Tensions started escalating and the police made sure that the yatra doesn’t continue to Srinagar as planned, on the pretext that the road to Srinagar was closed due to landslides until the following day.  The road was indeed blocked due but locals reported that it was cleared within half an hour. The police ensured that no Ramban resident would host us yatris for that night. The police even told taxi and bus drivers not to ferry us to Srinagar, but only towards Jammu. So we had to return to Jammu and police vehicles followed us to ensure that we crossed Ramban’s district border into Jammu. 


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    Varsha, the political worker, was subjected to more harassment by local officials after the yatris departed and repeatedly questioned on our identity by the CID, the Army, and the Intelligence Bureau.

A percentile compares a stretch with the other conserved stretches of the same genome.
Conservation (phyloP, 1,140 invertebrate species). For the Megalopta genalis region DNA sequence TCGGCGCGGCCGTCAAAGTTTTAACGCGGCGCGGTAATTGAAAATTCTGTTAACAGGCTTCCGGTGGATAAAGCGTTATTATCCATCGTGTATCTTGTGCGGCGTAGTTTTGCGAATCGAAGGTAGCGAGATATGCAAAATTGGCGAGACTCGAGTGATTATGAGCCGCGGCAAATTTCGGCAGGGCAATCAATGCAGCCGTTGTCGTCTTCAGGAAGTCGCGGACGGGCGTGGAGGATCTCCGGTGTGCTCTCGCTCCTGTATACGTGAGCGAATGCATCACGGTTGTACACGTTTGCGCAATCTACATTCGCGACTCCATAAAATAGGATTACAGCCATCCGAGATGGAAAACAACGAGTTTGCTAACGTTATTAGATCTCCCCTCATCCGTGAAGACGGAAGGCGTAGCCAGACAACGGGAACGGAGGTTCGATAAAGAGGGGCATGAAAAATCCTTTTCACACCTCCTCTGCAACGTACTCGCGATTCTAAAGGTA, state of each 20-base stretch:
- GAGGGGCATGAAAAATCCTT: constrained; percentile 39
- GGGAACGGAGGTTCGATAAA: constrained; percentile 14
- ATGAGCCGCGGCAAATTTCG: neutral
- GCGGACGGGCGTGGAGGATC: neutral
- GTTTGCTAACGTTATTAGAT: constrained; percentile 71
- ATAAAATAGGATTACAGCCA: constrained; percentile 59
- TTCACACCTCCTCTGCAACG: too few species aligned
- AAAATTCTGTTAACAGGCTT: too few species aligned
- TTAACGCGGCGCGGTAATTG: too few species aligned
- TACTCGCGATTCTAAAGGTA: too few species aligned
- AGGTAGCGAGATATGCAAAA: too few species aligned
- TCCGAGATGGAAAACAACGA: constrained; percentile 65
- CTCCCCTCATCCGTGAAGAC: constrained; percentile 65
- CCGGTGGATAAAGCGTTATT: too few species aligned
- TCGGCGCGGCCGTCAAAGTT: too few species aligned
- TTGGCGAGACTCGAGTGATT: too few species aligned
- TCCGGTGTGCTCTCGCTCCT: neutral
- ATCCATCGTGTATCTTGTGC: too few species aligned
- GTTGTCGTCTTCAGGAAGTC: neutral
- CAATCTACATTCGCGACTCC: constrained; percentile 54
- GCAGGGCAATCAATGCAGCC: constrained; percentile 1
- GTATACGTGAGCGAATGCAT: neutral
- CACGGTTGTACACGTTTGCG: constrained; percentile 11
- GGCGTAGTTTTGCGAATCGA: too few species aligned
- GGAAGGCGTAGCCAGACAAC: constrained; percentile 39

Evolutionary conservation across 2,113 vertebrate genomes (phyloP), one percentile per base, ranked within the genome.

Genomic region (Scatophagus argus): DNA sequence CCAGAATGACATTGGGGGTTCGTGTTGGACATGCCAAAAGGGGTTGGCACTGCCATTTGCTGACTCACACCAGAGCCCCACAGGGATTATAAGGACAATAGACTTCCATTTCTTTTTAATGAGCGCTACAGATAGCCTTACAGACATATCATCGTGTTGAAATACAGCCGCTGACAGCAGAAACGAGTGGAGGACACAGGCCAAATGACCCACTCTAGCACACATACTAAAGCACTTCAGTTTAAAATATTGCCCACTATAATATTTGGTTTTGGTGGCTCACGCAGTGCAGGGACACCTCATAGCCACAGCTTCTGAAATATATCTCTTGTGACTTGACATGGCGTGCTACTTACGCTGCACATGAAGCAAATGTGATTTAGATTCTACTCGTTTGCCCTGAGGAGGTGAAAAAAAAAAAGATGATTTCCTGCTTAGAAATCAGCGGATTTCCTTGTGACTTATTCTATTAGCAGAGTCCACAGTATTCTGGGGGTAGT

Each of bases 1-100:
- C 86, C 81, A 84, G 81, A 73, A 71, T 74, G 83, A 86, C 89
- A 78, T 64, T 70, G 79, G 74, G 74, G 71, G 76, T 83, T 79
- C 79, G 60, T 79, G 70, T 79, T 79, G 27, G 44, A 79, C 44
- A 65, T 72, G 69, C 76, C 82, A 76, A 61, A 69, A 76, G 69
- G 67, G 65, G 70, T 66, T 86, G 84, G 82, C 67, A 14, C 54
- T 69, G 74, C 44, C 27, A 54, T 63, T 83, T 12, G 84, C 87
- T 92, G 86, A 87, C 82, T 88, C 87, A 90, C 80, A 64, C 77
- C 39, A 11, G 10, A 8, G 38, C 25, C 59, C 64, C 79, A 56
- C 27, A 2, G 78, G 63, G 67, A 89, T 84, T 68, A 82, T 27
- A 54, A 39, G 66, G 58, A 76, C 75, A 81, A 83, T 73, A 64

These hostilities point to nothing but a total breakdown of basic constitutional values. It can be directly inferred, solely from the constant surveillance and prevention of peaceful assembly, that how the Constitution’s right to equality, protection of freedom of speech and the right to life and liberty are routinely violated in this area. And, this was taking place in the Jammu region. Such violations and subversions of basic rights are much more severe in Kashmir. 

    In any case, most civilians we met were exasperated at the severe financial crisis they have been driven to, owing to the undemocratic decisions of 5 August.

    Notwithstanding this, six of the marchers, including the two writers of this report, decided to attempt to reach Srinagar by shared taxi. We succeeded on our second attempt, on 29 November. In Srinagar, we met Communist Party of India leader Ghulam Mohammad Mizrab in his village, Poshpora in Shopian district, and activists of J&K Coalition of Civil Society, members of Haq Insaf Party in Srinagar and numerous civilians. We also interacted with security personnel deployed at short distances across the area, who are working in stringent conditions, facing long hours of duty which stretch over several months to years.